City Sports Report

The David versus Goliath theme is dead in college basketball

Georgia State has been one of a couple surprises on the first day of the tournament (photo courtesy of www.fivethirtyeight.com)

The parity in college basketball has gotten better and better with each year. Gone are the days where a 3 seed can take a 14 seed lightly and still blow them out by 20 or 30 points. In Thursday’s matchups between 3 seeds and 14 seeds, both 3 seeds got sent home as the 14 seed came out and played very well. The University of Alabama-Birmingham Blazers knocked out the Iowa State Cyclones 60-59 and the Georgia State Panthers would go on to beat the Baylor Bears 57-56 on the strength of an extremely long-distance three pointer by the coach’s son, R.J. Hunter, with a little under three seconds left. Both wins required some great plays by the underdogs and an unwavering faith by the so-called “little guy” would not allow them to lose. These upsets may be more widely seen in the NCAA Tournament, but they are far from rare these days. As the ever-changing world of college basketball continues to evolve, there are more of the so-called “big guys” getting tested by or losing to the little guys. And with that, some teams from bigger conferences avoid some smaller conference teams like the plague when they can. But what happened to cause this shift in college basketball? A few things come to mind.

The college basketball landscape has been being altered for a few years by the NBA rule that makes kids go to school for at least one year. When that started happening, you saw kids that knew they did not want to be in college going to schools as just a place to dabble around before they entered the NBA Draft. And as a result of that, there are more and more programs that have ebbs and flows when it comes to their continuity. The result of that is a program that can be good one year and then drop down a level the next season. When it comes to lower-tier college basketball, there is really no such thing as leaving school early. There may be someone transfer to another school at that same level or lower, but hardly do we ever see someone leave school from a lower-level basketball school to go to the NBA. The result of that is there is more continuity at these schools and the players end up staying together longer. At that point, more team chemistry is created and the pieces mold themselves together over time. When you get a school with players that have been together for a while, they tend to know each other’s tendencies better than the team that has not been around each other that well. And often, it can create some confusion and some problems for the talented although younger team. Some teams can overcome the youth and inexperience, but others buckle under the pressure and cannot survive the more veteran team.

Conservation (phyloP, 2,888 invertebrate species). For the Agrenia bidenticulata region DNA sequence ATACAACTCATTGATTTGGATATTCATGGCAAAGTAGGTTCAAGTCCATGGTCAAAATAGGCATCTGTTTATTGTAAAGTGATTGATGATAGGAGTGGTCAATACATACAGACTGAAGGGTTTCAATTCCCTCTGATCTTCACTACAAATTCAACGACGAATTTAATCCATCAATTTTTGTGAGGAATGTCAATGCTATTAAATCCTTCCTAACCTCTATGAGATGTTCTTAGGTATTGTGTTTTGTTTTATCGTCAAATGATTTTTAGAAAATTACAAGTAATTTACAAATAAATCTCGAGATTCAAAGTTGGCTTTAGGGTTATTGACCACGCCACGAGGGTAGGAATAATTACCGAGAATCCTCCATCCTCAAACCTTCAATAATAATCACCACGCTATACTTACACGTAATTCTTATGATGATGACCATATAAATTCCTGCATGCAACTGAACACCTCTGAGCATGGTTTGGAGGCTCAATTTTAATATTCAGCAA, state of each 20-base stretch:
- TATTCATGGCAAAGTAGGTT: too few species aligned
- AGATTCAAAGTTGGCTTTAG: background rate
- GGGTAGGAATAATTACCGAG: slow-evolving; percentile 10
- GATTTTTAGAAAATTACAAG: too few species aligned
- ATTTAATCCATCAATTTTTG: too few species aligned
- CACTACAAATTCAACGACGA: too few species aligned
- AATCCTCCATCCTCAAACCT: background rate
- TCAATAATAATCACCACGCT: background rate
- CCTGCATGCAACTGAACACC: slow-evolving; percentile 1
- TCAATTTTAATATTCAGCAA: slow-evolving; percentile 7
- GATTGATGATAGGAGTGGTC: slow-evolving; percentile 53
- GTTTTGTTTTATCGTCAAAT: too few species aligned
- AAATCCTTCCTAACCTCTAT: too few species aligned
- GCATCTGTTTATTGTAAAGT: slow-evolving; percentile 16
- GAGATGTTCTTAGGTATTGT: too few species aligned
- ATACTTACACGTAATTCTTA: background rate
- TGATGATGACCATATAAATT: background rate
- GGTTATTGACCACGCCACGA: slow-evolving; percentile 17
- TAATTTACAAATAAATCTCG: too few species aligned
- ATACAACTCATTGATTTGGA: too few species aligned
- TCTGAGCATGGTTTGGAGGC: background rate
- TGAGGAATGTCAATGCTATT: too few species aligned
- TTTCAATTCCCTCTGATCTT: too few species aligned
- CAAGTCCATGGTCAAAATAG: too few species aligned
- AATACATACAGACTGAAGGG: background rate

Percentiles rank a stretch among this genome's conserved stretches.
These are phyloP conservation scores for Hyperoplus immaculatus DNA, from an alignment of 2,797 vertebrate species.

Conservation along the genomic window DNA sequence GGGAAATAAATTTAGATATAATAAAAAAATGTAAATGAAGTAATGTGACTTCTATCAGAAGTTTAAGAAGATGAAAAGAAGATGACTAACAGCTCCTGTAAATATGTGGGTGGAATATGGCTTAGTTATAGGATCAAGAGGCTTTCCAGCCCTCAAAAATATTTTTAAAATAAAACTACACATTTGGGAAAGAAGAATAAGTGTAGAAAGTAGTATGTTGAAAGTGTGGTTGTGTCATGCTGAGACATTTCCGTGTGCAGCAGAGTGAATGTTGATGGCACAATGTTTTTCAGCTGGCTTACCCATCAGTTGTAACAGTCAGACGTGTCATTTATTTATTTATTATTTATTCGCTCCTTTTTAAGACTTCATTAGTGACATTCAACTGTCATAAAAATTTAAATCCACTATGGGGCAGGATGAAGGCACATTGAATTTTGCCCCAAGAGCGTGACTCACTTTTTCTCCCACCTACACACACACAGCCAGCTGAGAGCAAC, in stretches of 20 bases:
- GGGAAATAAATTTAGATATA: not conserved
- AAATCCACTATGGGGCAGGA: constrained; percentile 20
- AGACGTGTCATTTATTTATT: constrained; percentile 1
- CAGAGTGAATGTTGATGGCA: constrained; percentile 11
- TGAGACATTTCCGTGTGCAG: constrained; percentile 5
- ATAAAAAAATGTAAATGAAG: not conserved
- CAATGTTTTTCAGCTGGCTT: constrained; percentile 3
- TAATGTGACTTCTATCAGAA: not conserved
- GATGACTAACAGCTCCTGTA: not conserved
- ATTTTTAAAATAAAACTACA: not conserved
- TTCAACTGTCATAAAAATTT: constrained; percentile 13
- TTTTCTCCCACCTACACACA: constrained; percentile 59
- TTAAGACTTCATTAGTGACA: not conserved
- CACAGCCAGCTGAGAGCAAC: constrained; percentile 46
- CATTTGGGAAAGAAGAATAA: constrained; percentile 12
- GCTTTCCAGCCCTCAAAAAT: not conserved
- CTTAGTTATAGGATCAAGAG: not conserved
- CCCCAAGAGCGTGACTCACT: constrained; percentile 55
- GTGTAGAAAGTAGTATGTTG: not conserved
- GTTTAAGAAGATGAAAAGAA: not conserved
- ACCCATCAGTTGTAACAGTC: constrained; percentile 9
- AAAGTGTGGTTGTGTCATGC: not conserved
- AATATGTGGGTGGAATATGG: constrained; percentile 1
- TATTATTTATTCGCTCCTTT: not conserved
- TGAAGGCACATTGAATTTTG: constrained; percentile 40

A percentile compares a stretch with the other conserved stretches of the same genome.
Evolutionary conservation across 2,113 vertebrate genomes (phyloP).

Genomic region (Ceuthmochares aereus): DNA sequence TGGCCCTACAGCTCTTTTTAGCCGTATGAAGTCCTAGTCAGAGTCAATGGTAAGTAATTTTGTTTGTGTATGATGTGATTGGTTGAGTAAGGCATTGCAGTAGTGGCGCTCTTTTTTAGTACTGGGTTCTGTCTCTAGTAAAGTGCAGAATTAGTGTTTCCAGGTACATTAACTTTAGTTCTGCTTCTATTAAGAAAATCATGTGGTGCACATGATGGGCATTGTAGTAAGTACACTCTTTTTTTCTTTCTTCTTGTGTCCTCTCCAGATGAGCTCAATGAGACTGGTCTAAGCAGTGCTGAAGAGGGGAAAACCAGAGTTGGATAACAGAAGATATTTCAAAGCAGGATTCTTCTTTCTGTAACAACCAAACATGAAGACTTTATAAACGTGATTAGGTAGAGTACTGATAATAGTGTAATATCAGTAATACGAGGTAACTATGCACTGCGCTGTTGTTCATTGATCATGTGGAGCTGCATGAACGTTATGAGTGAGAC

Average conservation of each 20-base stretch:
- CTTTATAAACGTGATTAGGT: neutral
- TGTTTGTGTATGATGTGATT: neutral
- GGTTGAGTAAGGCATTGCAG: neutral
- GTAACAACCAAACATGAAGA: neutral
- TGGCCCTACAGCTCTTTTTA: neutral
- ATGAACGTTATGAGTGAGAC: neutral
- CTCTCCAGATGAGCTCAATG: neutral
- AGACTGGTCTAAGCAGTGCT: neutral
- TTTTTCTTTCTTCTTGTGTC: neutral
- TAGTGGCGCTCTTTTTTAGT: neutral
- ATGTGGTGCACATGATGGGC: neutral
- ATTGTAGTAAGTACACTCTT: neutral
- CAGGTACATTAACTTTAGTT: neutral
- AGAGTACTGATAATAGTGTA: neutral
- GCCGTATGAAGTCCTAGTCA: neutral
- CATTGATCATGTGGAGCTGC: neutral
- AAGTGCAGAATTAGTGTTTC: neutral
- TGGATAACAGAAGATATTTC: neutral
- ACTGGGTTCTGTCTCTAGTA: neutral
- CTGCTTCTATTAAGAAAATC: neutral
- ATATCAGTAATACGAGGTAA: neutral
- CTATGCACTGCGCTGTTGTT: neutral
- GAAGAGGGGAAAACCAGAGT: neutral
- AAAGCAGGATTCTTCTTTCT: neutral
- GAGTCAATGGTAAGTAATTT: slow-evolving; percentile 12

Another big thing that is helping the smaller schools versus the bigger schools are the talents that end up playing there. In the past, there was not as many kids that transferred to smaller schools. They would usually transfer to schools at that same level or better to continue to play. But over the last few years, things have changed in that regard. For example, if you take a look at the Georgia State Panthers, their roster is made up of guys that were not going to go to bigger schools. But if you take an even further look at their players, there are two former high-level players that are a part of their roster. Former Louisville guard Kevin Ware is a contributor on their team that adds experience to them. And even though he did not play today, former Kentucky guard Ryan Harrow has been a very good guard for them and has scored in bunches for them. Add these two to the coach’s son, R.J. Hunter, who is definitely a high-level player, and this team is way tougher than many envision them. This is the same story at other schools as well at the lower-level. Players don’t make it at bigger schools and go to smaller schools to make it happen. And at times, it is something that benefits the school and the player, as the player is afforded playing time to develop more into what they are. You quite honestly never see transfers go the other way (from lower-level college basketball to higher-level basketball) and when you do, those players are usually contributors off the bench as opposed to stars.

The day of the David vs Goliath is now not as much of a story as it used to be these days. The lower-level schools have begun to get some of the higher-level talent to come there as well as they have a ton of players that have been playing together for a while. That combination can give blue-chip teams that are young issues and it can create the unpredictable as well, as we have seen in the first day of the tournament. But let’s be clear: the so-called “little guys” aren’t so little anymore.

For more sports talk, feel free to follow me on Twitter @General_MP or check me out on Facebook at Mike Patton-The General .

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